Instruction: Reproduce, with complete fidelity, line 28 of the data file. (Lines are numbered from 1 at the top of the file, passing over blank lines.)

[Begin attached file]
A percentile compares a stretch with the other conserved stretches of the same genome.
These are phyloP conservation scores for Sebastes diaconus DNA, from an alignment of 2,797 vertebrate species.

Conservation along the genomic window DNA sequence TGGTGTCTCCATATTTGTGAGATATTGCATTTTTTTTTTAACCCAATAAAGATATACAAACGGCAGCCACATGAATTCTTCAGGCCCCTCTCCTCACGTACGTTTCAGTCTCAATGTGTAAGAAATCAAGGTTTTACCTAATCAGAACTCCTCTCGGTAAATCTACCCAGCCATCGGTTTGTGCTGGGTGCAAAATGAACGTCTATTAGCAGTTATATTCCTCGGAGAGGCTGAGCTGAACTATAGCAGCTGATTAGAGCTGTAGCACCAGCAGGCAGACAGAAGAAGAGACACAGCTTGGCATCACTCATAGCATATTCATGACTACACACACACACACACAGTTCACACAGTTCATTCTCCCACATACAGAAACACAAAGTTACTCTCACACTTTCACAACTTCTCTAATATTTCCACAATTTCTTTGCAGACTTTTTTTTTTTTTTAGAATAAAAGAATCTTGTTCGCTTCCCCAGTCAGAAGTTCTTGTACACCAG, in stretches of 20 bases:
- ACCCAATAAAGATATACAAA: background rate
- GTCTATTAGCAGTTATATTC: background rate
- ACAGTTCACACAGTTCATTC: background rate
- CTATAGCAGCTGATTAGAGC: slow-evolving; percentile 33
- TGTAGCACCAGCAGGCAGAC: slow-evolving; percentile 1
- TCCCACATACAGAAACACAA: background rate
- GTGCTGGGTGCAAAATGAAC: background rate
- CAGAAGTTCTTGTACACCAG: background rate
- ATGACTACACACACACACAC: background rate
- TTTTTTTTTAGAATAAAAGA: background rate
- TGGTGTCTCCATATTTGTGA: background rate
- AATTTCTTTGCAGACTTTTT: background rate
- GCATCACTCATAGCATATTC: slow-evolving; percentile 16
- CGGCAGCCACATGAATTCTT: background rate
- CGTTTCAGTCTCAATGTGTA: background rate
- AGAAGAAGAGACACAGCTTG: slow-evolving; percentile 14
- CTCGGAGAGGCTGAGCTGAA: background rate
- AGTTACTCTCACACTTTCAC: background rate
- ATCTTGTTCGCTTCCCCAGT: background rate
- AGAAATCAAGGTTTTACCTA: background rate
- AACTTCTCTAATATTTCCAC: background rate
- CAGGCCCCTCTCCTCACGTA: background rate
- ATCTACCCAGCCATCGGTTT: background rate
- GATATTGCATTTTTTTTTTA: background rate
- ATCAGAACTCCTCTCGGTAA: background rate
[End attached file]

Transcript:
- ATCAGAACTCCTCTCGGTAA: background rate